Communication networks underpin our modern world, and provide fascinating and challenging examples of large-scale stochastic systems. Randomness arises in communication systems at many levels: for example, the initiation and termination times of calls in a telephone network, or the statistical structure of the arrival streams of packets at routers in the Internet. How can routing, flow control, and connection acceptance algorithms be designed to work well in uncertain and random environments? And can we design these algorithms using simple local rules so that they produce coherent and purposeful behaviour at the macroscopic level?
The first two parts of the book will describe a variety of classical models that can be used to help understand the behaviour of large-scale stochastic networks. Queueing and loss networks will be studied, as well as random access schemes and the concept of an effective bandwidth. Parallels will be drawn with models from physics, and with models of traffic in road networks.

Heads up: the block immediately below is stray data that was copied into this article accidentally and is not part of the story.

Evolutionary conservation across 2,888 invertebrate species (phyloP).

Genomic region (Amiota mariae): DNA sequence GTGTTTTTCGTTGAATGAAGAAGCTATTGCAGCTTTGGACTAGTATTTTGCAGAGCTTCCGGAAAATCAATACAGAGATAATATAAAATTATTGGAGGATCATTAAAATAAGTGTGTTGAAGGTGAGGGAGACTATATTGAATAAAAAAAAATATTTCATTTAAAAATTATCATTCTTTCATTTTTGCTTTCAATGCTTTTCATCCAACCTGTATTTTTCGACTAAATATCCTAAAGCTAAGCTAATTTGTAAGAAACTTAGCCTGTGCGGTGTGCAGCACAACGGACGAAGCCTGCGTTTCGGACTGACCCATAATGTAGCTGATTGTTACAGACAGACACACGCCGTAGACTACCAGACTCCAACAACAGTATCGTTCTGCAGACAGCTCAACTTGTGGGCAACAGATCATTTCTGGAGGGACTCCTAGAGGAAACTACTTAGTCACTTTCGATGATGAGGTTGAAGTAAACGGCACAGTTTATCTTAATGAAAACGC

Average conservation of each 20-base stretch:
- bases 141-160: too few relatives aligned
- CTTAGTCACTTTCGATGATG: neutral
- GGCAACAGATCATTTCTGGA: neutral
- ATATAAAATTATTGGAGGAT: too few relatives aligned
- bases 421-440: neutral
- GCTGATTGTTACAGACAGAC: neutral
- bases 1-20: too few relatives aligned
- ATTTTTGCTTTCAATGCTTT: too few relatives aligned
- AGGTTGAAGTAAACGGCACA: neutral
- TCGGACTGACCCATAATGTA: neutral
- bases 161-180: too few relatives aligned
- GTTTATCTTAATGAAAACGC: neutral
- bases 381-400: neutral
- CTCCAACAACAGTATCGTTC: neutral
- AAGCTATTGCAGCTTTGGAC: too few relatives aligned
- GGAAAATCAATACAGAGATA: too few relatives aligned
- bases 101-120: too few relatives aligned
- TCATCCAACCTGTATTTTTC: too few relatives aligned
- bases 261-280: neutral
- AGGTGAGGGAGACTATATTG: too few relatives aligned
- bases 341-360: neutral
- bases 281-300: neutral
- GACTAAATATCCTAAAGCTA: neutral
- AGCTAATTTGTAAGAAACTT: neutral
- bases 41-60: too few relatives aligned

The third part of the book will study more recently developed models of packet traffic and of congestion control algorithms in the Internet. This is an area of some practical importance, with network operators, content providers, hardware and software vendors, and regulators actively seeking ways of delivering new services reliably and effectively. The complex interplay between end-systems and the network has attracted the attention of economists as well as mathematicians and engineers.
We describe enough of the technological background to communication networks to motivate our models, but no more. Some of the ideas described in the book are finding application in financial, energy, and economic networks as computing and communication technologies transform these areas.